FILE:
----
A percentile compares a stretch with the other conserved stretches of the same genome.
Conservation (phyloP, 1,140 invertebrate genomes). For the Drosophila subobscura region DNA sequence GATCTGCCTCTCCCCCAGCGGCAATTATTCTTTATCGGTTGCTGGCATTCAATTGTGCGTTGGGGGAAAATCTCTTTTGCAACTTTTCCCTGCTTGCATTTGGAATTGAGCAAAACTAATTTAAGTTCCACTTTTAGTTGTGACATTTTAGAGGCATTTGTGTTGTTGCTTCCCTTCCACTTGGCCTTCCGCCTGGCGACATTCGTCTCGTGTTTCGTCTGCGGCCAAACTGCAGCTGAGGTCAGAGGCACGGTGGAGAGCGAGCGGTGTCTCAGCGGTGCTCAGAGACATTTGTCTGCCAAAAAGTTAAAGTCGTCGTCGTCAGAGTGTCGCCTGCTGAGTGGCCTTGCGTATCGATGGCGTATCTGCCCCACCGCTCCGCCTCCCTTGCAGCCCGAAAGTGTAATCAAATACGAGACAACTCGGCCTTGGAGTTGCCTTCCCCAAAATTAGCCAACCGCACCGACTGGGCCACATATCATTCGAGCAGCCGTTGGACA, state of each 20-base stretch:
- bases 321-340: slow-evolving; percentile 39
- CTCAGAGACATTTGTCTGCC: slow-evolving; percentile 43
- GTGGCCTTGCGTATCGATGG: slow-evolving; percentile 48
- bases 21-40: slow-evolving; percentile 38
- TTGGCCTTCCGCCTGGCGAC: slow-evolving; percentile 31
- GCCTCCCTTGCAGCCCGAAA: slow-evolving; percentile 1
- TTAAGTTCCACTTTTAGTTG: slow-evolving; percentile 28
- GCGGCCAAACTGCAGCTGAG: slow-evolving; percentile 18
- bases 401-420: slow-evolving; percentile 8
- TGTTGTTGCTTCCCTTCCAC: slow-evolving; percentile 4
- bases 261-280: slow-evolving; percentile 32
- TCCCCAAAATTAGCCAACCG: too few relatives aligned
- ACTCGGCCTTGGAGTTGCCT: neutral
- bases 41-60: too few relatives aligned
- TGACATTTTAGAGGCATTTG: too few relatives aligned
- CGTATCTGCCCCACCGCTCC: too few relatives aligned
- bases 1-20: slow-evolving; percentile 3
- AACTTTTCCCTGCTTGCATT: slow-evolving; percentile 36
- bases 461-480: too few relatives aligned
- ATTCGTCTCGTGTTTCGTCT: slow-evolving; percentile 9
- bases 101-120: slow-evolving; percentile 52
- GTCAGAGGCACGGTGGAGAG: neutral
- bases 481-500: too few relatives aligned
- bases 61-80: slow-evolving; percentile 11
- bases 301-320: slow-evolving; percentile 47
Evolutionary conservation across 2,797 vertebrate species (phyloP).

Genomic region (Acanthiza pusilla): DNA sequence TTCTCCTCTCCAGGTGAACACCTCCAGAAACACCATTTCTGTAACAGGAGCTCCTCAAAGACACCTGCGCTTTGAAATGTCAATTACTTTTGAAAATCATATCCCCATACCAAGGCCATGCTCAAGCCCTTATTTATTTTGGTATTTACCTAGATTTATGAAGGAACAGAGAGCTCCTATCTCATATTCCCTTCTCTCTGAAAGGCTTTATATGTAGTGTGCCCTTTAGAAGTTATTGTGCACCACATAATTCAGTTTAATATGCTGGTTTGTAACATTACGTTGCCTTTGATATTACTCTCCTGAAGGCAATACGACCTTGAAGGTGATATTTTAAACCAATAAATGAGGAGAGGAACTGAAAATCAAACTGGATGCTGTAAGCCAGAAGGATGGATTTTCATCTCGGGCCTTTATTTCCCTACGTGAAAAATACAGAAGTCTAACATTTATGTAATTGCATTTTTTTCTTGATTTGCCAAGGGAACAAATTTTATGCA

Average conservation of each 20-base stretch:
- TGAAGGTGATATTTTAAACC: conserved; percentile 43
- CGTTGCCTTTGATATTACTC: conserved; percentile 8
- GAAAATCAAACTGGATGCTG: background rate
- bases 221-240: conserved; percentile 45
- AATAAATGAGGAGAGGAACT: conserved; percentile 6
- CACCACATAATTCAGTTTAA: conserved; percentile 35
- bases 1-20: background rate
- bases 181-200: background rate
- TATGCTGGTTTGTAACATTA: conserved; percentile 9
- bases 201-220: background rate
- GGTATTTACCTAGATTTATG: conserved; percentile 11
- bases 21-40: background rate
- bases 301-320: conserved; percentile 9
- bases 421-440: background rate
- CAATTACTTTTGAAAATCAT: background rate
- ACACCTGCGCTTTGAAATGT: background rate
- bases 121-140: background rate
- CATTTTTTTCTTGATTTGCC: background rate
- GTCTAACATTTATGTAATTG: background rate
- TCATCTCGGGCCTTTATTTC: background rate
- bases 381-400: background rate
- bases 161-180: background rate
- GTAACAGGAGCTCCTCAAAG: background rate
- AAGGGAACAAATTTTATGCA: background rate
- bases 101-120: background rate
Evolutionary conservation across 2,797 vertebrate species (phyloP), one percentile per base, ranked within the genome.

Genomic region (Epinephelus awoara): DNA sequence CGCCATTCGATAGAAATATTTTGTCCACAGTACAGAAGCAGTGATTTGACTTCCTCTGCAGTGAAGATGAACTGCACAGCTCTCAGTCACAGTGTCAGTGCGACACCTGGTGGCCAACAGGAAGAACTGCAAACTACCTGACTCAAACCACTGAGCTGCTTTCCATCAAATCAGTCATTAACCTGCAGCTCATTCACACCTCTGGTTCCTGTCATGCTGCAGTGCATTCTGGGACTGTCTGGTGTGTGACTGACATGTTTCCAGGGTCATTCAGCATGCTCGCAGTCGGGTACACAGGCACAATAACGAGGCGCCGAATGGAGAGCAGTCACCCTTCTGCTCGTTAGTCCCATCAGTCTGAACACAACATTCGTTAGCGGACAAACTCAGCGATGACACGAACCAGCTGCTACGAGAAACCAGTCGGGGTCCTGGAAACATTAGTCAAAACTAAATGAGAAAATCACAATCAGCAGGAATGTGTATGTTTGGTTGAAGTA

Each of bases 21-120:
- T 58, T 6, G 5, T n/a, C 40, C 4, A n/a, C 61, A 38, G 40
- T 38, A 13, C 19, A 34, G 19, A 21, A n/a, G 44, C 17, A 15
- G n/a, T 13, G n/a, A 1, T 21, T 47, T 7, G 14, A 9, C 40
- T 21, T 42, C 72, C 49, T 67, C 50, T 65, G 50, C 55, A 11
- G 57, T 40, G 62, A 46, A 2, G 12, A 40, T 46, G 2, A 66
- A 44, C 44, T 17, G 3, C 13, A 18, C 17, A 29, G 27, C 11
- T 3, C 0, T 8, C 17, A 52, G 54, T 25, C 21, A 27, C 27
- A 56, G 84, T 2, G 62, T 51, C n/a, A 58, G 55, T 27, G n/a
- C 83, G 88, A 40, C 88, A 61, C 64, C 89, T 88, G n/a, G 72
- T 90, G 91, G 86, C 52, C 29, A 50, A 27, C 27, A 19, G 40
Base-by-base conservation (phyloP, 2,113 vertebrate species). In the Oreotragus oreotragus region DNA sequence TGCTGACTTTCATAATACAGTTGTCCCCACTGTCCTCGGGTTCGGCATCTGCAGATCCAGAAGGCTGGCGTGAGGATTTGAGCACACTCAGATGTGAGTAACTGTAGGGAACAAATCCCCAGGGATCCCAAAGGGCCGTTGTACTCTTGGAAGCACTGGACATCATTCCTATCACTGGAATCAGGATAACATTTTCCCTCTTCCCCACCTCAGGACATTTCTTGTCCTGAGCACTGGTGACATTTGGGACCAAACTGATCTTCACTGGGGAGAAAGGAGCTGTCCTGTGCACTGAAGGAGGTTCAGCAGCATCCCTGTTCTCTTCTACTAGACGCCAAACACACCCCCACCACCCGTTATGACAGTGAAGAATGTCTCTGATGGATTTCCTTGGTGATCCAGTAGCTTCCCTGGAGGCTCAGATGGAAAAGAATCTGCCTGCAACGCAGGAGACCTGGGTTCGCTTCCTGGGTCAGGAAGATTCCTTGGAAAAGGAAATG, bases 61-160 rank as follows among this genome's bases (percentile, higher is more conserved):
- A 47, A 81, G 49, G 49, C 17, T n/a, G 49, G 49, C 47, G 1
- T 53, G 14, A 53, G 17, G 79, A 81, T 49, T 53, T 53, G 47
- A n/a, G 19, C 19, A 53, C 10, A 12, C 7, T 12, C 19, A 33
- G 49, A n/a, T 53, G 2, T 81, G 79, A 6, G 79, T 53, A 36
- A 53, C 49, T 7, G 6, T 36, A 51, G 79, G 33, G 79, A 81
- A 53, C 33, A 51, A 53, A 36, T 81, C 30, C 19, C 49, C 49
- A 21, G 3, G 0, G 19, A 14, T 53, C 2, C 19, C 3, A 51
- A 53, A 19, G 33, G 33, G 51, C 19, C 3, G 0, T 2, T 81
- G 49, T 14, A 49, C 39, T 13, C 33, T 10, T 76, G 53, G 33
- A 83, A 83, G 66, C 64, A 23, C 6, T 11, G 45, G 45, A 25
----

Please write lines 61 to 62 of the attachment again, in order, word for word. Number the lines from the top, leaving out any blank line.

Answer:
- G n/a, T 13, G n/a, A 1, T 21, T 47, T 7, G 14, A 9, C 40
- T 21, T 42, C 72, C 49, T 67, C 50, T 65, G 50, C 55, A 11